We’re about halfway through the winter session of online philosophy classes now. In “’Know Thyself’: Knowledge and Self-Knowledge in Literature and Philosophy,” we’re making the shift from ancient Greece to the modern world, starting today with two great writers of the late nineteenth century, Leo Tolstoy and Oscar Wilde, who couldn’t have been farther apart in terms of what they took the purpose of literature to be. (Tolstoy: “[T]he evolution of feeling proceeds through art—feelings less kind and less needful for the well-being of mankind are replaced by others kinder and more needful for that end.” Wilde: “No artist has ethical sympathies. An ethical sympathy in an artist is an unpardonable mannerism of style.”) In “How Should We Live?: Answers from the Ancient World,” we’re shifting from Greece toward Asia, where we’re looking at the Chinese mystic, jokester, and sage Zhuangzi and the sublime vision of a universal self in the Kaṭha Upaniṣad.
The days are getting longer and, at least in British Columbia, the first signs of spring are starting to appear, with crocuses peeking up through the grass. A shift from mid-February, where Valentine’s Day delivered a heavy dump of snow. Galiano Island’s Bluffs Park was an enchanted winter wonderland.
I’ve had occasion in the past month to think about the problem of free will. In “Know Thyself,” we discussed the tragic figure of Oedipus, whose attempts to outrun his own fate only lead him to fulfil it. The class discussed whether Oedipus and his mother/wife Jocasta could rightly be held responsible for this outcome if it had been fated from the get-go. Coincidentally, around the same time a friend of mine reached out to ask me my thoughts about free will. She’s spent a good deal of her working life in conflict zones and was reflecting on the troubling case of Dominic Ongwen, a former child soldier in Joseph Kony’s Lord’s Resistance Army in Uganda, who was recently convicted by the International Criminal Court on charges of war crimes and crimes against humanity. Can someone who was abducted as a boy and brainwashed by a violent cult really be held responsible for his actions?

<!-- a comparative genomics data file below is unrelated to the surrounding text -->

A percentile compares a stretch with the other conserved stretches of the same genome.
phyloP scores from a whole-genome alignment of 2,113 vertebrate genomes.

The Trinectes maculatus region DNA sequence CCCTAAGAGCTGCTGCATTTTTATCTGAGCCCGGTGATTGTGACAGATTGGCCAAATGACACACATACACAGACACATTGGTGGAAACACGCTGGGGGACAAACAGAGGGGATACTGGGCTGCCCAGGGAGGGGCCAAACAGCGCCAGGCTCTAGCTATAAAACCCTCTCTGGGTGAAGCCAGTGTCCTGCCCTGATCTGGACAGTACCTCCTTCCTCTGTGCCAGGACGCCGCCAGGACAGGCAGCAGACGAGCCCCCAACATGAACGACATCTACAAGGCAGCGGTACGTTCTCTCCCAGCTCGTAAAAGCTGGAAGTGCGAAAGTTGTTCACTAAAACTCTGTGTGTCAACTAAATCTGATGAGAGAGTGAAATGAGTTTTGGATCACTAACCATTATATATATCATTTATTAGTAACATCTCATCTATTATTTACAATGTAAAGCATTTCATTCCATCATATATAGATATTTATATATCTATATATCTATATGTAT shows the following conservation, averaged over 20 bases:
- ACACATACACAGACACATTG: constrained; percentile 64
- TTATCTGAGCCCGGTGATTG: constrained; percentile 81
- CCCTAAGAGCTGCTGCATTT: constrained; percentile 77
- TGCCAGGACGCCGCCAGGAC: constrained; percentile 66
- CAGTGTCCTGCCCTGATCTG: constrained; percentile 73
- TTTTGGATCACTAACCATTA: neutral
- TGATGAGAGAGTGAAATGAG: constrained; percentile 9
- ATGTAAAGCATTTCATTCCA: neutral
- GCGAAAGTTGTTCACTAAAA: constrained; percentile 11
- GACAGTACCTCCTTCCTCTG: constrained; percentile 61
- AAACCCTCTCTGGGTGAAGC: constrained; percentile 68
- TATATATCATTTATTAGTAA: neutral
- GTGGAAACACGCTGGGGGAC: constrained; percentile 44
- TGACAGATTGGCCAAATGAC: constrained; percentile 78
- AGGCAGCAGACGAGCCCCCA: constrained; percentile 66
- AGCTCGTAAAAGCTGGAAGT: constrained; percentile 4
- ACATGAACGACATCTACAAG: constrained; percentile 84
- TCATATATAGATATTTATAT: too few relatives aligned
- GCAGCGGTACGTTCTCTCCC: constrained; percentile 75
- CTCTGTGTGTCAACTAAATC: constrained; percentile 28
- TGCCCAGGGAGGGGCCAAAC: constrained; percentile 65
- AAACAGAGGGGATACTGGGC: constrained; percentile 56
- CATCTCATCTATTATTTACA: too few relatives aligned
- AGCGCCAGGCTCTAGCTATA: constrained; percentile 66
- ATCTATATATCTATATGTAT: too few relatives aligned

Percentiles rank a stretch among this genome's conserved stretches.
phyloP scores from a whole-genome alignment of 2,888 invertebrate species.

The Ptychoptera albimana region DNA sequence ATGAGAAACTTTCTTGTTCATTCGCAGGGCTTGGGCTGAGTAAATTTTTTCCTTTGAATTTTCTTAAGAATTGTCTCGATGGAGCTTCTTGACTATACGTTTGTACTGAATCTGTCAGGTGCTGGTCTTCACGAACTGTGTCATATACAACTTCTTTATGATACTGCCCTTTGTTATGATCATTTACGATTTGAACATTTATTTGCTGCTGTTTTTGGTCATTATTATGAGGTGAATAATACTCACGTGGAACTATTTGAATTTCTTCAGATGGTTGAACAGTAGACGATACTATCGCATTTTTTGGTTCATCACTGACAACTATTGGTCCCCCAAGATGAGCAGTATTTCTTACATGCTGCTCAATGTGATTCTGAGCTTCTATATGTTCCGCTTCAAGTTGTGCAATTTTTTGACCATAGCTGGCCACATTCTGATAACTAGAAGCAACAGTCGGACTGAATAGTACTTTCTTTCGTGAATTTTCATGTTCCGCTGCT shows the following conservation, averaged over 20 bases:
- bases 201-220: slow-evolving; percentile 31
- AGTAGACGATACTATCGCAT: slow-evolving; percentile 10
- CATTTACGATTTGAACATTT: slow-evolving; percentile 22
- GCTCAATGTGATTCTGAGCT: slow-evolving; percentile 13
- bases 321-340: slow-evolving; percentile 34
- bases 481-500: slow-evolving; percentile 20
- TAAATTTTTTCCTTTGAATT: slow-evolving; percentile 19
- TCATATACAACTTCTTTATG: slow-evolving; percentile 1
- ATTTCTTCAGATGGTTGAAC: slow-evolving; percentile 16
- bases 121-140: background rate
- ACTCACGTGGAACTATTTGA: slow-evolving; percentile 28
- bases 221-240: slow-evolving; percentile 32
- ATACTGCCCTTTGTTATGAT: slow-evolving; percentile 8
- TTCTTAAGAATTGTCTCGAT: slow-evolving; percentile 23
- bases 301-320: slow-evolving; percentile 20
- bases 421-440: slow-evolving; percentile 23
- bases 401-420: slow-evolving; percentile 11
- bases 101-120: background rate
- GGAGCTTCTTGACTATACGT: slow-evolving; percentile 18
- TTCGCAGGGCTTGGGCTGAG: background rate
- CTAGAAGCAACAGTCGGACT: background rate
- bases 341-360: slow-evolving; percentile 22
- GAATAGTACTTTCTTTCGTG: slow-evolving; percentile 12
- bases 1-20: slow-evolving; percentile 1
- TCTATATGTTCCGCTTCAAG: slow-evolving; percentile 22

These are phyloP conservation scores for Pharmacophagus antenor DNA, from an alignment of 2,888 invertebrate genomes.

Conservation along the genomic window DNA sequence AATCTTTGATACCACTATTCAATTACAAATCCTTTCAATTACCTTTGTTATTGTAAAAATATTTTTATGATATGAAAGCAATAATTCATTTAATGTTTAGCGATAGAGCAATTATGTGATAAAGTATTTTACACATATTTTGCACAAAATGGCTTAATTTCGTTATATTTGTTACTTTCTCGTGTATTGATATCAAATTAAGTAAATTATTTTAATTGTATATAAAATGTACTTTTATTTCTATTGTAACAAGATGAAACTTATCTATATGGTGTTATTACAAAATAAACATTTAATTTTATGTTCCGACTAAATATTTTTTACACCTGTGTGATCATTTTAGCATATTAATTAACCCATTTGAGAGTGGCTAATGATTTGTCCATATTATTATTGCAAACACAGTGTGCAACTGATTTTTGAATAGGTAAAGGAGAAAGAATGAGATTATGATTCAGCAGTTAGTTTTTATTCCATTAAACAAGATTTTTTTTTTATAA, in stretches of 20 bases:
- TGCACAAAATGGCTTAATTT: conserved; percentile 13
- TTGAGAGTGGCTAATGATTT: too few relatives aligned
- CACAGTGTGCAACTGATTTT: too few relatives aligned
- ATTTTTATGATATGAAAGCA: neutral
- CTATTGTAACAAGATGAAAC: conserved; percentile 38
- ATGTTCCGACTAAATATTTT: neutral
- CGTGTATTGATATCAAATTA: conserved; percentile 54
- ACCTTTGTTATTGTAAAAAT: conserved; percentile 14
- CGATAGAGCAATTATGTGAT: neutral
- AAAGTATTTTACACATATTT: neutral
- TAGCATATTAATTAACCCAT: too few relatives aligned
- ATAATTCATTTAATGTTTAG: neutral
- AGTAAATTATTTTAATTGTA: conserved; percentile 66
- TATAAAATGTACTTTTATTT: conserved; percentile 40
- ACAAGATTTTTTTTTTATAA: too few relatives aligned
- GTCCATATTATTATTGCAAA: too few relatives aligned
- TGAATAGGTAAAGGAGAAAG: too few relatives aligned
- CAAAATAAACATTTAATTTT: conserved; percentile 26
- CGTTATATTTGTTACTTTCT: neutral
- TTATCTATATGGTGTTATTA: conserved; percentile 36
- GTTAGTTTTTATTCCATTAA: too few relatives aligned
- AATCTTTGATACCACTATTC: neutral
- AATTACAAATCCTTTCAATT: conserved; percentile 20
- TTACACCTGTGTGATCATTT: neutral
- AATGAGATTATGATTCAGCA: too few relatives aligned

The problem of free will as it’s traditionally understood by philosophers consists of a pair of claims, both of which seem hard to deny but which also seem hard to reconcile with one another. The first claim is the thesis of free will: people can freely choose what they will do. To say I made a choice means that I could have done otherwise than I in fact did. The second claim is the thesis of determinism: every event has a cause. Nothing happens spontaneously, and of everything that happens we can point to some prior event or set of events that precipitated it. (In case you’re wondering, quantum mechanics doesn’t undermine the thesis of determinism as I’ve presented it here: it just states that some causes operate probabilistically.)